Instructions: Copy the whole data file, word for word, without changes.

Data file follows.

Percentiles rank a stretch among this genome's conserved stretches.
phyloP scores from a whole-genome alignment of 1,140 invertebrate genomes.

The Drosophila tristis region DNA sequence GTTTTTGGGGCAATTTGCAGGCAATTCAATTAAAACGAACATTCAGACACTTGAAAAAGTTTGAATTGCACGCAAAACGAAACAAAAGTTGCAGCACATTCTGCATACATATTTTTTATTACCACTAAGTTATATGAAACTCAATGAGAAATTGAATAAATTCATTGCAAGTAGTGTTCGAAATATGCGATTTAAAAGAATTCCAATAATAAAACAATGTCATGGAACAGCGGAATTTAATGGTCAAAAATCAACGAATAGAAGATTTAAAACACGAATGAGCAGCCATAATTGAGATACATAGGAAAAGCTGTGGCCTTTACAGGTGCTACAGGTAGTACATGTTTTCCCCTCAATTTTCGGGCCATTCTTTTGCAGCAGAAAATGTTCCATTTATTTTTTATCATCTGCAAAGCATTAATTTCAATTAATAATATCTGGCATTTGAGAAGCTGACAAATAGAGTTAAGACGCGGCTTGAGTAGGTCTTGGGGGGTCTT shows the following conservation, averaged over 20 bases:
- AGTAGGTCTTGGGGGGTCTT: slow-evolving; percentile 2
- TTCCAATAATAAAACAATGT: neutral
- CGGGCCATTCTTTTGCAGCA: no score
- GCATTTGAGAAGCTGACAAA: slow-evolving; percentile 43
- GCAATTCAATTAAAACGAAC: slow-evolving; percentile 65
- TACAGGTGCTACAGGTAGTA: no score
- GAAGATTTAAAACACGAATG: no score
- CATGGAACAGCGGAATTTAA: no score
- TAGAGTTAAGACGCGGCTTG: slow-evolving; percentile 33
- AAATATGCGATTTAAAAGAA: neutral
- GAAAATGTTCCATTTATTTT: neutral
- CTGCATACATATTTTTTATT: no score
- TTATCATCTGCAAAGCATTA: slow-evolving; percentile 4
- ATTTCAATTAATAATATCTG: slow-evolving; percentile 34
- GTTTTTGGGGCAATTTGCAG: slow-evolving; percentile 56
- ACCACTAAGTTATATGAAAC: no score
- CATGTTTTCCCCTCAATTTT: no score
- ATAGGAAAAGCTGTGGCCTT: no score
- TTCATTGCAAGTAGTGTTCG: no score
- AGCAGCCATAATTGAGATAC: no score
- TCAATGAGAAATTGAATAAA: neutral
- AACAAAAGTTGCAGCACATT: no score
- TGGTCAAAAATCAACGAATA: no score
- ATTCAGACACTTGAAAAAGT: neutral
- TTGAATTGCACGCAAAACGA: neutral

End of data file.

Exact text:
Percentiles rank a stretch among this genome's conserved stretches.
phyloP scores from a whole-genome alignment of 1,140 invertebrate genomes.

The Drosophila tristis region DNA sequence GTTTTTGGGGCAATTTGCAGGCAATTCAATTAAAACGAACATTCAGACACTTGAAAAAGTTTGAATTGCACGCAAAACGAAACAAAAGTTGCAGCACATTCTGCATACATATTTTTTATTACCACTAAGTTATATGAAACTCAATGAGAAATTGAATAAATTCATTGCAAGTAGTGTTCGAAATATGCGATTTAAAAGAATTCCAATAATAAAACAATGTCATGGAACAGCGGAATTTAATGGTCAAAAATCAACGAATAGAAGATTTAAAACACGAATGAGCAGCCATAATTGAGATACATAGGAAAAGCTGTGGCCTTTACAGGTGCTACAGGTAGTACATGTTTTCCCCTCAATTTTCGGGCCATTCTTTTGCAGCAGAAAATGTTCCATTTATTTTTTATCATCTGCAAAGCATTAATTTCAATTAATAATATCTGGCATTTGAGAAGCTGACAAATAGAGTTAAGACGCGGCTTGAGTAGGTCTTGGGGGGTCTT shows the following conservation, averaged over 20 bases:
- AGTAGGTCTTGGGGGGTCTT: slow-evolving; percentile 2
- TTCCAATAATAAAACAATGT: neutral
- CGGGCCATTCTTTTGCAGCA: no score
- GCATTTGAGAAGCTGACAAA: slow-evolving; percentile 43
- GCAATTCAATTAAAACGAAC: slow-evolving; percentile 65
- TACAGGTGCTACAGGTAGTA: no score
- GAAGATTTAAAACACGAATG: no score
- CATGGAACAGCGGAATTTAA: no score
- TAGAGTTAAGACGCGGCTTG: slow-evolving; percentile 33
- AAATATGCGATTTAAAAGAA: neutral
- GAAAATGTTCCATTTATTTT: neutral
- CTGCATACATATTTTTTATT: no score
- TTATCATCTGCAAAGCATTA: slow-evolving; percentile 4
- ATTTCAATTAATAATATCTG: slow-evolving; percentile 34
- GTTTTTGGGGCAATTTGCAG: slow-evolving; percentile 56
- ACCACTAAGTTATATGAAAC: no score
- CATGTTTTCCCCTCAATTTT: no score
- ATAGGAAAAGCTGTGGCCTT: no score
- TTCATTGCAAGTAGTGTTCG: no score
- AGCAGCCATAATTGAGATAC: no score
- TCAATGAGAAATTGAATAAA: neutral
- AACAAAAGTTGCAGCACATT: no score
- TGGTCAAAAATCAACGAATA: no score
- ATTCAGACACTTGAAAAAGT: neutral
- TTGAATTGCACGCAAAACGA: neutral